Thursday, August 27, 2015

Confluence chasing

[From Craig]  Thursday while camping in Sidney Montana, Merikay and I went off to find the confluence of the Missouri and Yellowstone rivers, which is a mile or so east of the Montana - North Dakota border. This adventure was my idea, which is why Merikay has asked me to describe it.

The thing was, while we travelled Montana from west to east, in just about every leg of the journey, we drove alongside and/or across either the Missouri or the Yellowstone. Both rivers start near the Montana-Idaho border (that's 'cause the border is the Continental Divide). Both travel west to east across virtually the entire state, which is the second-widest state in the contiguous 48.  It seemed to me that it was remarkable for two rivers to travel so far, so close together without converging. So I wanted to see how they looked when they finally got together.

From previous "interactive" visits, we learned that there was an early trading post called Fort Union near the confluence, and that it was later sold to the US Army, which dismantled it and used the pieces to build a real fort named Buford, even closer to the confluence.

So I told our Jeep's GPS unit to guide us to Fort Union. While it was doing so, Merikay in the passenger seat kept objecting that it wasn't taking the best way to get there. Feeling secure in the technological excellence of our equipment, I soothed her by saying that I was sure that it had a good reason for its route.

(From Merikay) I did not feel soothed. We had obviously gone fifty miles out of the way. I had a hard copy map in my lap that I kept telling Craig to look at. Would he? No!

It finally guided us next to a parked freight train, with instructions to turn right through the train.  At that point I had to admit that the poor thing was not having a good day.

So we turned navigation over to our Android smartphone.  Surely with the resources of Google behind it, it would do better!  In fact it guided us directly to Fort Union, which looks like this from the road:

The tepees illustrate housing for the Native Americans doing business with the trading post.

Attentive readers will wonder "how can Fort Union exist, when it was dismantled to get materials to build Fort Buford?". The current version was rebuilt with great attention to historical accuracy in 1966, which is the year Merikay and I were married.  

The parking lot is in Montana and mountain time, while the rebuilt fort is in North Dakota and central time. Which made no difference to our enjoying it.

Fort Union and its main building was built and operated by John Jacob Astor's American Fur Company. Like many places far from civilization, it seemed to have a peaceful history, where people from different backgrounds could trade and even relax together without much difficulty.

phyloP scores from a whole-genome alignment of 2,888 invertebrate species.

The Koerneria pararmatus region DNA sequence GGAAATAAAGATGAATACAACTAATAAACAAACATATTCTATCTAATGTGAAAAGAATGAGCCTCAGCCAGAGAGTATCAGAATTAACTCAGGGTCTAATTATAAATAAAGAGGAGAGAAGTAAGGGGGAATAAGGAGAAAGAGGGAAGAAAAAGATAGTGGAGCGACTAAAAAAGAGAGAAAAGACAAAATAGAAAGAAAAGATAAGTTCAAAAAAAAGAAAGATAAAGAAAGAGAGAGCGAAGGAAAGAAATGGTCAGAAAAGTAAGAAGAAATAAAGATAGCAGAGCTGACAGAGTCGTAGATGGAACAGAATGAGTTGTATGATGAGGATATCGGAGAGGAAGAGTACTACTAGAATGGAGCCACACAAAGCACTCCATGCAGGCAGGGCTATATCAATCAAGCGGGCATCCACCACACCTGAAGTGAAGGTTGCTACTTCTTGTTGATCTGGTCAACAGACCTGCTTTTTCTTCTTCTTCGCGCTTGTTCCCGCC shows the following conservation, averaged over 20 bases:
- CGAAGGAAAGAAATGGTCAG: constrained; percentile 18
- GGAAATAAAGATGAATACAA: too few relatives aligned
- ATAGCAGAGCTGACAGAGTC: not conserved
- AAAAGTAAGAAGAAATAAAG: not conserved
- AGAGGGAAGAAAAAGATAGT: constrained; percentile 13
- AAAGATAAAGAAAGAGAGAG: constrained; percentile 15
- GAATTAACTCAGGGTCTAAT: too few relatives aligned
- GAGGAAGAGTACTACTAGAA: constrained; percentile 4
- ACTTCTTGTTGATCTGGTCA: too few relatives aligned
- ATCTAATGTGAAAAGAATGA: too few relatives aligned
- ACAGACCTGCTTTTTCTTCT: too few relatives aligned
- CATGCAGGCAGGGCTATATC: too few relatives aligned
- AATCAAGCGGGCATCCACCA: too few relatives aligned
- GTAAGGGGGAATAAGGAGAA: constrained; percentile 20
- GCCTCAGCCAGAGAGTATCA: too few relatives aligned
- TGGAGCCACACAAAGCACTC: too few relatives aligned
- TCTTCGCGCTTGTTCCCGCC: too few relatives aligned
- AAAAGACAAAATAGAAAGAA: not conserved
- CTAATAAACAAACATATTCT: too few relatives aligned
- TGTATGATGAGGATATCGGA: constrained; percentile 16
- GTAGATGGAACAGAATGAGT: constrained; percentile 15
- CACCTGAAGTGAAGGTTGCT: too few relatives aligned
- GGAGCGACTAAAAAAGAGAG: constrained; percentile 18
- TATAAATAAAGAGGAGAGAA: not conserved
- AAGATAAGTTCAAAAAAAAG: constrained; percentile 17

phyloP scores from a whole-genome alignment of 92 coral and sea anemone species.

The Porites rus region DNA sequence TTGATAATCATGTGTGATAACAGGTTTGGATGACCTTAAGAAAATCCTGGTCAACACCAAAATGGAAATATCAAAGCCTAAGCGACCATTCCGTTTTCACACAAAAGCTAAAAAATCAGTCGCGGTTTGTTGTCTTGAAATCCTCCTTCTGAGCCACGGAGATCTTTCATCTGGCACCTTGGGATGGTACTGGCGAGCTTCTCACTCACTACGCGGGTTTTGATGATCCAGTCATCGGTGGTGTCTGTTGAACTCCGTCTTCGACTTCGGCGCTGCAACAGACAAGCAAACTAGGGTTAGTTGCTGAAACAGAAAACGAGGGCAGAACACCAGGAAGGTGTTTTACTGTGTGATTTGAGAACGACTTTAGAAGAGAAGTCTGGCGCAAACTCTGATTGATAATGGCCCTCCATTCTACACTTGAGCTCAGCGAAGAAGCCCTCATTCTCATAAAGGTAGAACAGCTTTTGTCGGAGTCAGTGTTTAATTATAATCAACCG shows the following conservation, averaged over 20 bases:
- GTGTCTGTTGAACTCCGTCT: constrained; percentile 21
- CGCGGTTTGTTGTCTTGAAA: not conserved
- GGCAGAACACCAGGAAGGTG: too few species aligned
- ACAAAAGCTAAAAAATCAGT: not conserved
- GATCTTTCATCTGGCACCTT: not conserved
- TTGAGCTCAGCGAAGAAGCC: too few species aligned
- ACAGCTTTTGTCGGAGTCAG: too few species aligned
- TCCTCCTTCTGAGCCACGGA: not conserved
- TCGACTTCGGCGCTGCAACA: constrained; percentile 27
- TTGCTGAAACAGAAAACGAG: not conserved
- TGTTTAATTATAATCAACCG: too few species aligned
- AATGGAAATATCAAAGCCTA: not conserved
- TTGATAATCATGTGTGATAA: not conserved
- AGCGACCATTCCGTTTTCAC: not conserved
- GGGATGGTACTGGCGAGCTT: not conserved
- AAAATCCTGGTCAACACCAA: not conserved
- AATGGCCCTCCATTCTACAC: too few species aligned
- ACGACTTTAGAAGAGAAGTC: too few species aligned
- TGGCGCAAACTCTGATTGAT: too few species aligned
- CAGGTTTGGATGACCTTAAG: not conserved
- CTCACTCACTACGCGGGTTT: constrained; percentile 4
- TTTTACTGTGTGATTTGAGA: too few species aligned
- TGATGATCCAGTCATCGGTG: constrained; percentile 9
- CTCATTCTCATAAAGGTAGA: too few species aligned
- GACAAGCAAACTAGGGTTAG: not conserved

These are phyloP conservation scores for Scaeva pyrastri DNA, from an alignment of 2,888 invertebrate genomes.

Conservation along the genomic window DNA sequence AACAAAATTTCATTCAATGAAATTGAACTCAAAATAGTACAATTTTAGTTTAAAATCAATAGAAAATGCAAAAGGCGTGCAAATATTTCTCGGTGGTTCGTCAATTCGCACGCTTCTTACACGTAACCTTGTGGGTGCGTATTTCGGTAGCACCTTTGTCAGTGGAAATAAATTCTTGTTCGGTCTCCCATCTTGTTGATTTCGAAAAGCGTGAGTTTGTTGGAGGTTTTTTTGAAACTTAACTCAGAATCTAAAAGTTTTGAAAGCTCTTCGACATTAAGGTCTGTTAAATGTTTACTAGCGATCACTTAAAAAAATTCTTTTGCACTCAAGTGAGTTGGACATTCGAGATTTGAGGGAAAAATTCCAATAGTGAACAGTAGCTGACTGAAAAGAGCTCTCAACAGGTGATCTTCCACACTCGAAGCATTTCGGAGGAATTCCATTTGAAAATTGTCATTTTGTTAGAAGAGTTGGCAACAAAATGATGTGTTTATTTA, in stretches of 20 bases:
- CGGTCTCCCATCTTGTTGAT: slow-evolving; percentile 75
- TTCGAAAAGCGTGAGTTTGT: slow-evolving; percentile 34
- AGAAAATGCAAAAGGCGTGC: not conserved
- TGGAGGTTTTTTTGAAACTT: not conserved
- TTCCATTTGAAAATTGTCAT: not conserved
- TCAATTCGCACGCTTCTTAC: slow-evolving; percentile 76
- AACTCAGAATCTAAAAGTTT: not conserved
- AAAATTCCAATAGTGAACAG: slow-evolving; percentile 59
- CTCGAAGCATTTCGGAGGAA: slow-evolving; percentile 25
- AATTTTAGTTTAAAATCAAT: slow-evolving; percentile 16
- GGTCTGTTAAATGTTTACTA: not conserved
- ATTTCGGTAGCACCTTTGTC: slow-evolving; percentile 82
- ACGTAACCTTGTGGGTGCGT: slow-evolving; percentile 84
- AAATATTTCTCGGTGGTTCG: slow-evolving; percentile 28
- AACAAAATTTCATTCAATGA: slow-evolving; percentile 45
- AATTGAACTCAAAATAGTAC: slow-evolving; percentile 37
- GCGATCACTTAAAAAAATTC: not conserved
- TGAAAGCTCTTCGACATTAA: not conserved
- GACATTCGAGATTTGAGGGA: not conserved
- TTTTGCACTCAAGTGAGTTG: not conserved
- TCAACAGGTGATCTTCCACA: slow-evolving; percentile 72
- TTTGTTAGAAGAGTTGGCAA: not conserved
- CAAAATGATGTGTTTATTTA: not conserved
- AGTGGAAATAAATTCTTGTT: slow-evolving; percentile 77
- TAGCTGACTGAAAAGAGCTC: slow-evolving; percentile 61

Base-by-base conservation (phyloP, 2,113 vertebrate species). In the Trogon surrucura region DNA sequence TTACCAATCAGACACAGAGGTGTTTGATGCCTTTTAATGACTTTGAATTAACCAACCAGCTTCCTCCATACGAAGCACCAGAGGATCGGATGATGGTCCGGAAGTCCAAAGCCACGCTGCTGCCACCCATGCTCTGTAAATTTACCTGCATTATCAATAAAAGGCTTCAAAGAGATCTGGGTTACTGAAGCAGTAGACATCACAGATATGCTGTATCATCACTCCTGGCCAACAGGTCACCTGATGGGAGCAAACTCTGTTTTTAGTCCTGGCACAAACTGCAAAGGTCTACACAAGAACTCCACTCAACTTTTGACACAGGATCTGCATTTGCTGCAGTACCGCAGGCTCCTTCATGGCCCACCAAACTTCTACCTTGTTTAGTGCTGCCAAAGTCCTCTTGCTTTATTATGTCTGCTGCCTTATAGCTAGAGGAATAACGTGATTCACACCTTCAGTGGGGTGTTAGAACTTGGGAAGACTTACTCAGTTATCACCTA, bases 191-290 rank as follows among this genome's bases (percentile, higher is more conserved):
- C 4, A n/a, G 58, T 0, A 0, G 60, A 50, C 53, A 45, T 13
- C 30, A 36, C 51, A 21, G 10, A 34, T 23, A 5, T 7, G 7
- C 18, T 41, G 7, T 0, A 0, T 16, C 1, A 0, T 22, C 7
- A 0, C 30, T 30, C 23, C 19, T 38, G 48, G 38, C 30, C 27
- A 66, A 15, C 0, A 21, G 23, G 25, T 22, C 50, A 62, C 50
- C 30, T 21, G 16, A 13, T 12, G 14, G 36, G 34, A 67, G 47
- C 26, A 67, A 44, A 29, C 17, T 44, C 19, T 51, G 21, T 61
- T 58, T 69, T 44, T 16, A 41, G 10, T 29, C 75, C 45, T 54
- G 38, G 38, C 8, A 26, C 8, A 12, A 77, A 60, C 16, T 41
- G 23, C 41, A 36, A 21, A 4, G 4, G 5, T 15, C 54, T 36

The leader of Fort Union was called "the bourgeois", and its main building was accordingly called "the bourgeois house":

Only two rooms on the first floor were open to the public.  Other sites on the grounds were open, including a smithy with a wonderful anvil:

And a primitive boat (a coracle?) stored with the supplies:

After we left we went to see Fort Buford, but Merikay and I looked at the Visitor Center and decided to skip it, despite its 5 chimneys.

Our last major stop of Thursday's quest was the Missouri-Yellowstone Confluence Interpretive Center. We forgot to take a picture of it, which is a shame because it features a circular main building with a ceiling height more than 20 feet.

I really wanted to find a high point from which I could get a nice overview of the confluence, but we couldn't find such a place.  This image of the confluence was taken from the grounds of the Center.  The Missouri is coming in from the right, the Yellowstone is coming around the corner at the upper left, and the newly merged Missouri is exiting at the lower left:

Actually the Yellowstone typically has more flow than the Missouri, which leads to some nice rippling, swirling, and counter-flows as their waters come together.  

In case you're underwhelmed by that image, I'll throw in an image of a nice old crane left over from some past project at the confluence:

RV life is good!


  1. It was only 24 miles back to our rig. Paper maps sometimes are better.

  2. Thanks for seeking out something I found interesting and I know had to be spectacular in a part of the country we actually haven't paid much attention to for lack of finding much of inspiration or personal attraction. We've been proven wrong! And now we know that when and if we should happen to wander off there, we should take a paper map!

  3. You're going to get tired of this question from me. Where did you camp in Sidney? Sidney is where I grew up and my folks are buried there. I tried to call the two campgrounds I know about and got no answers. I figured they full with oil people and didn't want my business.

  4. What an interesting post. Despite the tour of the country, you found it :)

  5. What a FUN idea! I love it. Craig, you should know better! Always listen to the wife involving map matters. That sounds like a great little adventure. Thanks for the info and pictures :-)

  6. Getting lost is always a great opportunity to see something you wouldn't have otherwise seen ;-)


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